San Bernardino officials bring lessons to Duluth

When two terrorists opened fire at a government building in San Bernardino, Calif., in December 2015, training and collaboration were key to a successful response, emergency managers told a crowd in Duluth on Tuesday.

When two terrorists opened fire at a government building in San Bernardino, Calif., in December 2015, training and collaboration were key to a successful response, emergency managers told a crowd in Duluth on Tuesday.

While 14 people were pronounced dead at the scene, an additional 22 victims were taken to local hospitals in just 57 minutes - and there was not a single in-hospital death.

The perpetrators, a married couple, were tracked down by law enforcement and killed in a shootout just four hours after the attack, preventing a widescale disruption like the four-day manhunt for the suspects in the 2013 Boston Marathon bombing.

"People died. It was awful," said Robin Lindsay, an emergency services officer for the San Bernardino County Fire Department. "But our response was as textbook as it could get."

Lindsay and colleague Michael Antonucci, the county's emergency services manager, were on hand to deliver a keynote address at the seventh annual Under One Roof Preparedness and Emergency Management Conference at the Duluth Entertainment Convention Center.


The conference brings together emergency managers, health care providers, law enforcement, volunteer agencies and others for two days of training on preparing for disasters ranging from floods to terrorist attacks to wildfires.

Lindsay and Antonucci stressed to attendees the importance of inter-agency collaboration and training before disaster strikes.

At the time, the San Bernardino attack was the deadliest shooting in the United States in three years. The perpetrators targeted a county health department training session and holiday party, where more than 70 people were present.

Lindsay noted that the attack occurred in a gathering space where her own department had held a holiday party just two years prior.

"It gives you pause," she said. "This could've happened to any one of us at any time. The world has changed for us. It should've changed for you too. That's why we're bringing our lessons learned, because you never expect something so heinous to happen in an environment like this."

First responders were on the scene within four minutes, Lindsay said. There were about 350 people in the building at the time, Antonucci said - and every one of them had to be treated as hostile until law enforcement could sort out the situation.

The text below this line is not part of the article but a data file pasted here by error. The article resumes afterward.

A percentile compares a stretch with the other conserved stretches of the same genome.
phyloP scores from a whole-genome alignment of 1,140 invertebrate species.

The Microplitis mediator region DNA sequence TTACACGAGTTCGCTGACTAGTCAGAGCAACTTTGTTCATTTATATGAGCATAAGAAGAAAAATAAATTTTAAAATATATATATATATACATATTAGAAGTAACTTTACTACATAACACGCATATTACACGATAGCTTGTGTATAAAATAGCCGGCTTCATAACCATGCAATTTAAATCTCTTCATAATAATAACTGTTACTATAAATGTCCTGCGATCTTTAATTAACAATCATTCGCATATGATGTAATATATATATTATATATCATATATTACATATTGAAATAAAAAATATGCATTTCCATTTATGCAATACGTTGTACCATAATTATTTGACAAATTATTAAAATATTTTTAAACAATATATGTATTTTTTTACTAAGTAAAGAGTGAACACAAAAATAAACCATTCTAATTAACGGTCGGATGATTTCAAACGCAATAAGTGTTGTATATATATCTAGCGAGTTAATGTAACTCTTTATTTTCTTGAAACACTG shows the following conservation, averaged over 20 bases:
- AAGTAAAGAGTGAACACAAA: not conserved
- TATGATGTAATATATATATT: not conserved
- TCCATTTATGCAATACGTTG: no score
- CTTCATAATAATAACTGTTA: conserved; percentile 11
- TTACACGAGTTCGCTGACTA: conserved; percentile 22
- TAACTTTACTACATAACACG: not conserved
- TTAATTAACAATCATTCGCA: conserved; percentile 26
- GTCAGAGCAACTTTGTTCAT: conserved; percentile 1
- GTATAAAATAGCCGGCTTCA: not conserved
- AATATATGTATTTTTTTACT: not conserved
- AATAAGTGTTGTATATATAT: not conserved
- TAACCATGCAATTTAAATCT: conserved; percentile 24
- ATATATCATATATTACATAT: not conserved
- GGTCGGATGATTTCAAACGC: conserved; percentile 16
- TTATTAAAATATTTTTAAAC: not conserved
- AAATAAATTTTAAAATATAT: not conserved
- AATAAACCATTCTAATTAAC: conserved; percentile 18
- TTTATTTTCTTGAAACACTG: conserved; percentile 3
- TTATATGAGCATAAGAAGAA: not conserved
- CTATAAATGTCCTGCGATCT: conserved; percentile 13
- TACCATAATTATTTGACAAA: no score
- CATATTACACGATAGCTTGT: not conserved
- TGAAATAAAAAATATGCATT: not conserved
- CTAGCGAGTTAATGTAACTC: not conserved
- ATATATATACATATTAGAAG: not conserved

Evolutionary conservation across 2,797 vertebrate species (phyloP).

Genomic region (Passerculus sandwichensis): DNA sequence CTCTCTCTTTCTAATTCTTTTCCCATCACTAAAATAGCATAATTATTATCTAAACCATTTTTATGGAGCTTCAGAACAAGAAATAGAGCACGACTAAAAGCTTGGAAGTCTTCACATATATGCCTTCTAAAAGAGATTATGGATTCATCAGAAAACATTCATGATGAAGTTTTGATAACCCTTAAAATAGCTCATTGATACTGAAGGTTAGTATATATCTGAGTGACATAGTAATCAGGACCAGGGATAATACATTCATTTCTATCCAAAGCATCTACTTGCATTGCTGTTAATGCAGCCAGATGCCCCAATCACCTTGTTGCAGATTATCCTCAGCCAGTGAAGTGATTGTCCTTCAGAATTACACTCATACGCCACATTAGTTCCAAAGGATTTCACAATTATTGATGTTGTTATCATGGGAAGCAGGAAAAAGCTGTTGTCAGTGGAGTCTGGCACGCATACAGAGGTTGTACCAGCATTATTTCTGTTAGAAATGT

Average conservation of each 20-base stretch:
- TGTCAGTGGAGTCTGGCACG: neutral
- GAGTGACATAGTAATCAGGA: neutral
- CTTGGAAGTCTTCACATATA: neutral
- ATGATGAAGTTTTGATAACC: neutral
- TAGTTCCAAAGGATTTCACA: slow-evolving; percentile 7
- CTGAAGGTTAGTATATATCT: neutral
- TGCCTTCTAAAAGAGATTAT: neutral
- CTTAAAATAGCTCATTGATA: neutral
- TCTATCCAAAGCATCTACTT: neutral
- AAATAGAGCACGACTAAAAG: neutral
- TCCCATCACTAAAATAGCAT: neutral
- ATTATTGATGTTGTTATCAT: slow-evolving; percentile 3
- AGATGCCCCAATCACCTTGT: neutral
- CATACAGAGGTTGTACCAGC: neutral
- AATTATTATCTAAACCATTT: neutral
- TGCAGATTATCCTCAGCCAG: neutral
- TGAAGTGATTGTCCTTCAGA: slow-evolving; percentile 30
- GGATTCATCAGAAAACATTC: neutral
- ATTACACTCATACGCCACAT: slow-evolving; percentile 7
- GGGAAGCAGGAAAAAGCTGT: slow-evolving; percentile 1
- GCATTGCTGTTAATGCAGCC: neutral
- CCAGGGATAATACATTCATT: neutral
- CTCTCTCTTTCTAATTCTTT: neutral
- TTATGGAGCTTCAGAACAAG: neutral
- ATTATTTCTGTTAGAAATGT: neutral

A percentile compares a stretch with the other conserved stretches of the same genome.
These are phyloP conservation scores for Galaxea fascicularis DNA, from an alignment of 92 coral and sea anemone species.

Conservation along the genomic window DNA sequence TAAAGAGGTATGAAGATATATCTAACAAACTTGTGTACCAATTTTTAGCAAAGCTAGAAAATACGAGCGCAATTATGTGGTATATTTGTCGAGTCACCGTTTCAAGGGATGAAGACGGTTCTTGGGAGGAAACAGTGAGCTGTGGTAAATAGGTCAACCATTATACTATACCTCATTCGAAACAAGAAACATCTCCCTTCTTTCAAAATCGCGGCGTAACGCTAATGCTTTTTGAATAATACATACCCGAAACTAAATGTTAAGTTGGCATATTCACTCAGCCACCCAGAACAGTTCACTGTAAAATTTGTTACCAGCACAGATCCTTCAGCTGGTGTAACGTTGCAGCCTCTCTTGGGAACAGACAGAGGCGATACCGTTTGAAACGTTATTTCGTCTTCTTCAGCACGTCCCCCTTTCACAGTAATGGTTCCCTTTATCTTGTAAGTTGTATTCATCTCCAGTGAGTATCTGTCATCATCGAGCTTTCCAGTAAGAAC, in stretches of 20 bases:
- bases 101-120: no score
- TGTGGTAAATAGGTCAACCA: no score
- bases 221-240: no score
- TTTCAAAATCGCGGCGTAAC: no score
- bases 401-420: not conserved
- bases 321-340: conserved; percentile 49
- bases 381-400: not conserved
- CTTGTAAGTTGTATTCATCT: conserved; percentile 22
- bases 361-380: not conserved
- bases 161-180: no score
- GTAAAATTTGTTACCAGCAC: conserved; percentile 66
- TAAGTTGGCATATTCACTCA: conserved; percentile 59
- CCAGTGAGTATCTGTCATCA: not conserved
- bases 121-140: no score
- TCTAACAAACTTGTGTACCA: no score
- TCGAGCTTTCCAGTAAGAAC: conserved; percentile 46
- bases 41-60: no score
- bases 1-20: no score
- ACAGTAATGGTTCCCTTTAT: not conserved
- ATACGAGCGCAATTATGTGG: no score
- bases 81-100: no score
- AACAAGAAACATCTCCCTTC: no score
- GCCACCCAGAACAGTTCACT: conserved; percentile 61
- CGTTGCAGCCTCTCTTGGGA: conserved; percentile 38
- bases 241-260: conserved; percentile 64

Hospitals were notified so the transport of patients could begin. Other county employees were placed in lockdown. The search for the perpetrators quickly began.

A unified command post was set up to ensure a centralized strategy and public message. The FBI and other federal agencies came in to assist, and, Lindsay said, they were able to find areas where their resources could be pooled.


Noting the targeting of a government agency, Lindsay said public officials need to plan for the worst-case scenario.

"Stop and think about your department, your division," she said. "What if 66 percent of your department was gone? Just gone. Do you have a plan for continuing business? This is a business that has to continue to go."

That proved to be a difficult task for the health department, which Antonucci said has had plenty of struggles in the 17 months since the attack.

"Every time there's something like the Pulse (nightclub) shooting in Orlando, there's more resignations," he said. "They just can't take it."

Local agencies also have been slapped with monumental costs - to the tune of $26 million, he said - because the expenses fall short of the threshold to receive federal funds. That's something local officials are now trying to change.

"If that $26 million price tag happened in the city of Duluth, how would it affect them?" Antonucci said. "Our county budget is $4.5 billion. How would it affect one of our cities that have a $30 million budget or a $40 million budget? It would wipe one of these municipalities off that map."

The Under One Roof conference, which concludes Wednesday, is being attended this year by more than 400 people from five states and Canada, said Tony Guerra, a member of the planning committee and the disaster program manager at the American Red Cross in Duluth.

Attendees were met with a video message from U.S. Sen. Amy Klobuchar, who said Minnesota is prone to an above-average number of natural disasters and stressed that planning brings fiscal savings.


Organizers said the conference has been a fast-growing event, selling out in just one month this year and leading them to consider plans for next year.

"This conference just keeps on growing," said Adam Shadiow, executive director of the Arrowhead EMS Association. "We can't hardly see to the back of the room anymore, which is really great news. It's also kind of humbling for those of us who do the work to put this conference on."

Tom Olsen has covered crime and courts for the Duluth News Tribune since 2013. He is a graduate of the University of Minnesota Duluth and a lifelong resident of the city. Readers can contact Olsen at 218-723-5333 or
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